I doubt Curiosity will “find life.” This mission may find some organic molecules or precursors for life. There is only one apparent way to search for life on Mars. This is to land a robotic molecular biological lab bench on Mars. This is combined with a rover that has a fairly serious drilling rig. The landing site is chosen near a crater with these recently found water gullies that spill from them. The drilling then penetrates into what might be a liquid layer and samples taken for bio-analysis. The rover does not travel far from the lab bench, but rather makes drilling searches at a various points along the crater rim.

    The lab bench must then contain systems for attempting to grow Martian life, a PCR system with an electrophoresis system to make DNA southern blots to sequence possible DNA and so forth. If the money is available samples might be bundled up and sent back to Earth in a return vehicle.

    Most missions to Mars so far have been largely geological in their purpose. The search for life will require a mission that is primarily devoted to bio-analysis. This means that future missions to Mars may divorce geological studies from biological ones, with missions dedicated to one or the other.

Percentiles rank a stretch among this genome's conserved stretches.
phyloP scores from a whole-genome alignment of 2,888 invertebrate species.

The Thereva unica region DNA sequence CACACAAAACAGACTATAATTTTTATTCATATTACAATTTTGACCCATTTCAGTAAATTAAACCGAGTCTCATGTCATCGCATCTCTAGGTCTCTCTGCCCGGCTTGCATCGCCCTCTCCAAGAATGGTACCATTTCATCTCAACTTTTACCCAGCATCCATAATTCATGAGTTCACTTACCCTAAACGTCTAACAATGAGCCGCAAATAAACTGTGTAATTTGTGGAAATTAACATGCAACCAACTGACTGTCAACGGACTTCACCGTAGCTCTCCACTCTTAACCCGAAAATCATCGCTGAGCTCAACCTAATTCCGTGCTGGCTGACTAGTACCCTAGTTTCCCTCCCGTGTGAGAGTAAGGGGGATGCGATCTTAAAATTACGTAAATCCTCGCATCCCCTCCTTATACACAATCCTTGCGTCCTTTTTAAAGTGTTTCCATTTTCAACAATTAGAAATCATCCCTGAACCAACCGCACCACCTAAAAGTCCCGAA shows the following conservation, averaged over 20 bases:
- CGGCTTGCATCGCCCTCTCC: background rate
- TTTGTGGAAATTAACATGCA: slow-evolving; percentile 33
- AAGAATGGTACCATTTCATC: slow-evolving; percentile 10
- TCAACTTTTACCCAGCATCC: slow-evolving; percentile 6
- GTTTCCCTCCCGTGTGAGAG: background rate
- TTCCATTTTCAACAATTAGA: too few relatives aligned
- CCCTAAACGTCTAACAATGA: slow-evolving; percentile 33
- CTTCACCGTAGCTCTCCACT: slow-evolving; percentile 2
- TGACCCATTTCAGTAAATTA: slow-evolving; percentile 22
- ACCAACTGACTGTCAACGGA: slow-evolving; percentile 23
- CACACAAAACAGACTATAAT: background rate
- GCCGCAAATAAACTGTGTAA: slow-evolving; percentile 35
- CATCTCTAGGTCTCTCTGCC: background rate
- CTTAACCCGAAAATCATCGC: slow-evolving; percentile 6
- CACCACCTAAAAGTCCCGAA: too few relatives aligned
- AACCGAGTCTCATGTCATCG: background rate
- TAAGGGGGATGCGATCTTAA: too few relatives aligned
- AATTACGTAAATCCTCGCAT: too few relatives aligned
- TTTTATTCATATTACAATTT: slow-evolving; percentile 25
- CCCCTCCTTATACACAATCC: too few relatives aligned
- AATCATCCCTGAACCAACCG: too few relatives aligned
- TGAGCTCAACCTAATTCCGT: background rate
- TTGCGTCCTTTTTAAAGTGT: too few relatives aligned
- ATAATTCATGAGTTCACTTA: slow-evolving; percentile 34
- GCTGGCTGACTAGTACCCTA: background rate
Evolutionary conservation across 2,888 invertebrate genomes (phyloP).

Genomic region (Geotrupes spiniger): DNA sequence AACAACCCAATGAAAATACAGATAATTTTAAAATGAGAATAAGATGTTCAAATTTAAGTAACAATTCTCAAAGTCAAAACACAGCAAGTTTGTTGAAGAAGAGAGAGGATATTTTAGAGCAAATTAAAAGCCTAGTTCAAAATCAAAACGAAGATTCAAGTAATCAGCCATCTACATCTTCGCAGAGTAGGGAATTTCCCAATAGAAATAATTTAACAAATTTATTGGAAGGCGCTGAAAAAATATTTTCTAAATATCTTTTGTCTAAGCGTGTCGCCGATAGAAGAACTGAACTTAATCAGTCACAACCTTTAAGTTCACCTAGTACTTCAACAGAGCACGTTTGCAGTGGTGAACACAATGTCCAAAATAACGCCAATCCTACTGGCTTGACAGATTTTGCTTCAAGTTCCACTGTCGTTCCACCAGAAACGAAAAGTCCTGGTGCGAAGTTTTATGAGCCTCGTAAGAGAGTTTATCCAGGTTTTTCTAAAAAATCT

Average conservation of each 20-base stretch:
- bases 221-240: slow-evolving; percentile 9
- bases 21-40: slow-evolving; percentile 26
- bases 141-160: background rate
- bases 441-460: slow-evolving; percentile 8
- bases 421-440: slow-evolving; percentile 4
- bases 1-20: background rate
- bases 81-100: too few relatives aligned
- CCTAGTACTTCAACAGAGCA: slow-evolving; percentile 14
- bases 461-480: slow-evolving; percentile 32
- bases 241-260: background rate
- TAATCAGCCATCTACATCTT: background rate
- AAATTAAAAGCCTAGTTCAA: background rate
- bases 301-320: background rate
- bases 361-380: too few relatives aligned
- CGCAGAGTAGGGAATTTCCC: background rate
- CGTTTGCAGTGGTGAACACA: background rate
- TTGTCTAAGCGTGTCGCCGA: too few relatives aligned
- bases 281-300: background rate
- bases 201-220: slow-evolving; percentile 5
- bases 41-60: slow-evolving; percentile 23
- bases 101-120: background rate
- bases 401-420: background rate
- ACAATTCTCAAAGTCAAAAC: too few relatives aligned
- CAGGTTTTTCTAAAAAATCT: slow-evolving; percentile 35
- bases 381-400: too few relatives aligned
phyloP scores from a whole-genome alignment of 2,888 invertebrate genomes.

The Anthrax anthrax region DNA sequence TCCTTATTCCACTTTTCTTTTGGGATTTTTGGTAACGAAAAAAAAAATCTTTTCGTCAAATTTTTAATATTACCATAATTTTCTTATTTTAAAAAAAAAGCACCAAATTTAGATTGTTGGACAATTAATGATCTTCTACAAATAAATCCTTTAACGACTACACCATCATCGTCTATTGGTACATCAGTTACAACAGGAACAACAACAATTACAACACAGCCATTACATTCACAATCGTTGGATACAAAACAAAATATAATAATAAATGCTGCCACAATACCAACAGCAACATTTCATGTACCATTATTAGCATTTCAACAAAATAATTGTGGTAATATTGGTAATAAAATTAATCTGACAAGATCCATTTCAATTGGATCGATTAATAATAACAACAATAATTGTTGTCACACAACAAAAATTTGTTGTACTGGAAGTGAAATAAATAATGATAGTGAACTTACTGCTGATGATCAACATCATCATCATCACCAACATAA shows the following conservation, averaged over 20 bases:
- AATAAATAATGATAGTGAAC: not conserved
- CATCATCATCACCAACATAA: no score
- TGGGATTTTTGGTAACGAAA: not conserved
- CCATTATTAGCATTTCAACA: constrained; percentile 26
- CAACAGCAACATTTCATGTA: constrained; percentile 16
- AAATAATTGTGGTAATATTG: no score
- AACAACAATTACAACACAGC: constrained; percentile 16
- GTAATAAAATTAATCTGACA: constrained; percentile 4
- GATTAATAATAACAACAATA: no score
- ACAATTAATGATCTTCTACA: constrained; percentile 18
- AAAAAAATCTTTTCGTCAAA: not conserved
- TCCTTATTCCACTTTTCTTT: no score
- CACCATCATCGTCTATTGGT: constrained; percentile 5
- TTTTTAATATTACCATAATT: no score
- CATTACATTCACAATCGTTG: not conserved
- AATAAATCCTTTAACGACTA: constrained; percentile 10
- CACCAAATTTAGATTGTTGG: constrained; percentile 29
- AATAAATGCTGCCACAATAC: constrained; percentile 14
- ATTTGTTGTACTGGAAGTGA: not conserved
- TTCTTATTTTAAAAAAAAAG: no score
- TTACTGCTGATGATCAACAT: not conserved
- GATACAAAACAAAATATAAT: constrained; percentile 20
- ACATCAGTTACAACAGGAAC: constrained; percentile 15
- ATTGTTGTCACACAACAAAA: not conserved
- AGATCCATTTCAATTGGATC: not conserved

LC

    • Torbjörn Larsson says

      The reason why Curiosity concentrates on finding organics is to assess previous or current habitability. It may well find life or fossils, or the later orbiters that will do the same from space may.

      So I don’t think drilling is the only apparent or unique way to find life. But todays organics, if they exist, are then mostly underground and so is existing life.

      The absolutely best way to exclude life would be to send paleontologists to Mars for a couple of decades. Barring that, shallow sampling for fossils (Curiosity or later) or deep sampling (ESA) may be the best option. But then we are relying on dense fossils or life, which is unlikely for (at least now) harsh environment.

      I don’t see how biology and geology can be split – the geological context is too valuable to find and understand life or fossils. Viking type experiments was the one exception, and today it is too expensive to make such a strike into the dark.

      • Anonymous says

        Finding fossils will be hard. I doubt that if there was ever life on Mars, or is there today, that it ever rose to the evolutionary level beyond stromatalites or bacterial mats. So the hunt might be for something similar to that or microfossils of microbial life. That will be tough to find. There will not likely be “trilobites” on Mars. These searches are likely to remain robotic for the time being. I have a tough time seeing humans on Mars for the foreseeable future.

        Life might exist on Mars in the liquid layer above the ice self which covers a good percentage of Mars. Mars is to good extent a dirt covered glacial planet. Remove the regolith that may be a few centimeters to meters thick and you might find biological activity on the ice surface where water can exist in a liquid form.

        LC